Fireworks, BBQ, and long weekends are a staple in the celebration of the birth of American independence for many Americans. But where did these traditions begin and what is the significance of this date? The historical significance of this day dates back to 1776 when the thirteen original colonies declared independence from British rule, creating the beginnings of an independent nation. Though the Continental Congress voted for independence of July 2nd, it was not until the 4th that the Declaration of Independence as we now know it was adopted.
This means that from 1776 to the present day, July 4th has been celebrated as the birth of American Independence. It is doubtful that Thomas Jefferson knew that the document he drafted would be so celebrated hundreds of years later. At least not in the ways that are typical in current times.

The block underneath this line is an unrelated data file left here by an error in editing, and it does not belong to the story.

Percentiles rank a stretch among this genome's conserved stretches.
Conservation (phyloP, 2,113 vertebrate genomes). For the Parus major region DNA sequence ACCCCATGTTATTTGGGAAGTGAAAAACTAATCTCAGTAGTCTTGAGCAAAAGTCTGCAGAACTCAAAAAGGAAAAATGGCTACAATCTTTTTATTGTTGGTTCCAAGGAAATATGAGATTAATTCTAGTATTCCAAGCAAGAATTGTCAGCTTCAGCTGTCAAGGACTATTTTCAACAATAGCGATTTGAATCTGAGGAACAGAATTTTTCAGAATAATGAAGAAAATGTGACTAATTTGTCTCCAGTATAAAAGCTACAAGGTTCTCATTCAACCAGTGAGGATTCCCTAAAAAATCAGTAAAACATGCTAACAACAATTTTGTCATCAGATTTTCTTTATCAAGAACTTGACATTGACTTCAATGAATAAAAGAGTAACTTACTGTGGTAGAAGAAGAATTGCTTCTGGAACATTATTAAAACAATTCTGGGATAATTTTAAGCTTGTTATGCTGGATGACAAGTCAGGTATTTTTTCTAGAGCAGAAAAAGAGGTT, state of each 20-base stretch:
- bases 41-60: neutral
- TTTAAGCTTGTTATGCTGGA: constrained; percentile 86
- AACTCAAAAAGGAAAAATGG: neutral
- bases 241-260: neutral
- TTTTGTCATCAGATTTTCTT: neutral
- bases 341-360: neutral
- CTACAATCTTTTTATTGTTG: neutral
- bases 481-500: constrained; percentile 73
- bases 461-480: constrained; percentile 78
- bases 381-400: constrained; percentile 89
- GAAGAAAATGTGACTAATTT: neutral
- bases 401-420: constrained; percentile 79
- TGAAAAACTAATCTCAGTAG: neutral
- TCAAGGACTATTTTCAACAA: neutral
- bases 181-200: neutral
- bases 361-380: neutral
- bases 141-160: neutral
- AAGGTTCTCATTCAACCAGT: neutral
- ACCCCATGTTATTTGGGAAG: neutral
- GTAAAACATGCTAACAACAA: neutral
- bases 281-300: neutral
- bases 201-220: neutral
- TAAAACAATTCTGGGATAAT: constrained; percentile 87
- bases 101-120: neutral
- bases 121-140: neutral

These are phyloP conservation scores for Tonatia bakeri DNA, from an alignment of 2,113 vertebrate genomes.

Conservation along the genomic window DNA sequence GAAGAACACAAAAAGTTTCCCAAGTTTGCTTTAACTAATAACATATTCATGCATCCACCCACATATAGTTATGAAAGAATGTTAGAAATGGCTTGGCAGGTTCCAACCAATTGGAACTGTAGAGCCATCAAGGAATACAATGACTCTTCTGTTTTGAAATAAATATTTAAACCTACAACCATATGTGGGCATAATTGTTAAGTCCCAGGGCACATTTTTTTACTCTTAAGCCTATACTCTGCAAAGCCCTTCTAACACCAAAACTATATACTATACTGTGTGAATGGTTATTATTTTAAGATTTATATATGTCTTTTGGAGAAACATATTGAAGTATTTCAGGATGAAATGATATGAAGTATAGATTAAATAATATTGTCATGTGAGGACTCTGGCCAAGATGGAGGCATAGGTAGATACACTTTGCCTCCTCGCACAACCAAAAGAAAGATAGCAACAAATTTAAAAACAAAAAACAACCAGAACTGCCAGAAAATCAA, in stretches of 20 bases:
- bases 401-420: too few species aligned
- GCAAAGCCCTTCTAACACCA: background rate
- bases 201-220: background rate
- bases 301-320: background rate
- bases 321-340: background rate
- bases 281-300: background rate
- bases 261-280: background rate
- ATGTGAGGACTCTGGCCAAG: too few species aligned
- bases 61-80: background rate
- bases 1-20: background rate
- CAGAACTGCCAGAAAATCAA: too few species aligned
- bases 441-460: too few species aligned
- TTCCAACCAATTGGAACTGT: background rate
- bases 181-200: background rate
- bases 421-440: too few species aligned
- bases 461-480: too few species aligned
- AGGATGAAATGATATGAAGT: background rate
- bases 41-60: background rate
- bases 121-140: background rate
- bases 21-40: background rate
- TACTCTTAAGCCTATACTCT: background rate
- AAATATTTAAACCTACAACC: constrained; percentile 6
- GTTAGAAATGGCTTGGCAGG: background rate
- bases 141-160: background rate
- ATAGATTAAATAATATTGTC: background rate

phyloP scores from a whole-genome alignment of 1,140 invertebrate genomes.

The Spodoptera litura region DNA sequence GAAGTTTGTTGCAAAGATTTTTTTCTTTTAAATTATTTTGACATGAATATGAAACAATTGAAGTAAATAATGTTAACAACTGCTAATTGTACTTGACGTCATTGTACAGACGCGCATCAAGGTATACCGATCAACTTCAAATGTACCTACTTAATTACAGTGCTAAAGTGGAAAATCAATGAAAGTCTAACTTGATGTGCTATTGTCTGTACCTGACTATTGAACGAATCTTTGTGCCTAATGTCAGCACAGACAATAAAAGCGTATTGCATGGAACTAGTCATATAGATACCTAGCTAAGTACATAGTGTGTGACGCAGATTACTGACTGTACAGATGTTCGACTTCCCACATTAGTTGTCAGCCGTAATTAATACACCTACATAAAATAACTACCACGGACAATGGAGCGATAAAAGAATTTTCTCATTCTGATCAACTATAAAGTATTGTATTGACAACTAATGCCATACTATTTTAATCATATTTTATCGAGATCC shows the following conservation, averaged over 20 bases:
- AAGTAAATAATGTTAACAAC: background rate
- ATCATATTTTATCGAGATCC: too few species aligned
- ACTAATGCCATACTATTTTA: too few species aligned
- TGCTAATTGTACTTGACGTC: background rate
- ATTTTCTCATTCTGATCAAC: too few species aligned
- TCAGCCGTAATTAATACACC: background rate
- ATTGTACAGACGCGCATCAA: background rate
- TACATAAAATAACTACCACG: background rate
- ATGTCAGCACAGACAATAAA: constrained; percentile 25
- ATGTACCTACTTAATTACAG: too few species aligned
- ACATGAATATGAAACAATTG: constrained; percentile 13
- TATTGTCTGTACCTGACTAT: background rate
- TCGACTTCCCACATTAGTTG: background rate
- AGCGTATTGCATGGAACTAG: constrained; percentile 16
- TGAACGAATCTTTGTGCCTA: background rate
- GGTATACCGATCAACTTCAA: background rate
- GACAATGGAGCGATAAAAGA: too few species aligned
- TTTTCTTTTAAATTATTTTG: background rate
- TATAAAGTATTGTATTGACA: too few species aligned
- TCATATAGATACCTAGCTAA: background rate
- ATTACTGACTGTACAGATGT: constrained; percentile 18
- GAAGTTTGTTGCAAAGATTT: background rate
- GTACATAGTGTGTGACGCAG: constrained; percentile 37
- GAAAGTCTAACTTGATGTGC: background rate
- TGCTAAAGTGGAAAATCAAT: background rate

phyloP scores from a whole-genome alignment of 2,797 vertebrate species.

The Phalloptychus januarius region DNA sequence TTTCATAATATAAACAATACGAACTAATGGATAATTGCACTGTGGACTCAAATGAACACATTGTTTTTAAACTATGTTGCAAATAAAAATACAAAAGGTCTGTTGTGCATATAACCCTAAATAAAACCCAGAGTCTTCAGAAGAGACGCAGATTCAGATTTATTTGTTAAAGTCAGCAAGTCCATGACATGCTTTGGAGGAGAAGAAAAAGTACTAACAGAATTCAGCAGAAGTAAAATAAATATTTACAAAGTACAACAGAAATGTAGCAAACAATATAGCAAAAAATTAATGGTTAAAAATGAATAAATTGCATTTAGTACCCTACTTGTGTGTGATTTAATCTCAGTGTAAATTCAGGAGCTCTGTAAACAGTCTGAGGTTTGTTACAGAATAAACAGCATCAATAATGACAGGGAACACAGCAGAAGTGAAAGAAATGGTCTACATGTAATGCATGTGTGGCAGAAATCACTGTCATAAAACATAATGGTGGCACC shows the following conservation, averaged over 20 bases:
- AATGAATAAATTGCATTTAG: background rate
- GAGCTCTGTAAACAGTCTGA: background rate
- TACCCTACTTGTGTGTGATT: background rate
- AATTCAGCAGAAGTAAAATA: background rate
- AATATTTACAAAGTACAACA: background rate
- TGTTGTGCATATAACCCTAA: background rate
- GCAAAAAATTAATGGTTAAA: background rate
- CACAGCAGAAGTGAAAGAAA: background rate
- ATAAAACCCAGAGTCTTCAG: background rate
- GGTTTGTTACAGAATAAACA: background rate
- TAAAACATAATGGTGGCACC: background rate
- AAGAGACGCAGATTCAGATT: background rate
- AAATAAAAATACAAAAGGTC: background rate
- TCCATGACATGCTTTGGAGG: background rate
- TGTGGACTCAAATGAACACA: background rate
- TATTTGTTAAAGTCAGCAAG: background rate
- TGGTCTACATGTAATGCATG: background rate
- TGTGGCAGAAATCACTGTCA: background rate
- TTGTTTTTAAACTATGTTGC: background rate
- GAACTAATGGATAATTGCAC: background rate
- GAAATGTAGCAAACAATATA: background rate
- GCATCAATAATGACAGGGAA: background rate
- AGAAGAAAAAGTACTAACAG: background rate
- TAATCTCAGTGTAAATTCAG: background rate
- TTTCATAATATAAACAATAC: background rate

So how does America celebrate Independence Day?
In the earliest of times, 1776 to be exact, the colonists celebrated their new independence by holding mock funerals for King George II who ruled Great Britain. Also, concerts, bonfires, parades, and the firing of cannons were typically followed by a reading of the Declaration of Independence. In 1777, while Congress was occupied with the ongoing war, George Washington helped his soldiers celebrate by issuing double rations of rum. By 1781, Massachusetts became the first state to make Independence Day an official state holiday. Each of these old traditions has opened the door to new traditions of spending time with family, watching parades, and enjoying a day filled with the right to do whatever is legal because years ago others fought for such freedom. Independence Day is a holiday meant to celebrate the unity of Americans and the right to be free.
So as the parade begins or as darkness falls and an amazing display of fireworks lights up the sky, take a second to be thankful that such events are possible in a country that had to fight for such independence many years ago. Most of all, celebrate responsibly and safely this year, yet freely as that is what this holiday is all about: independence.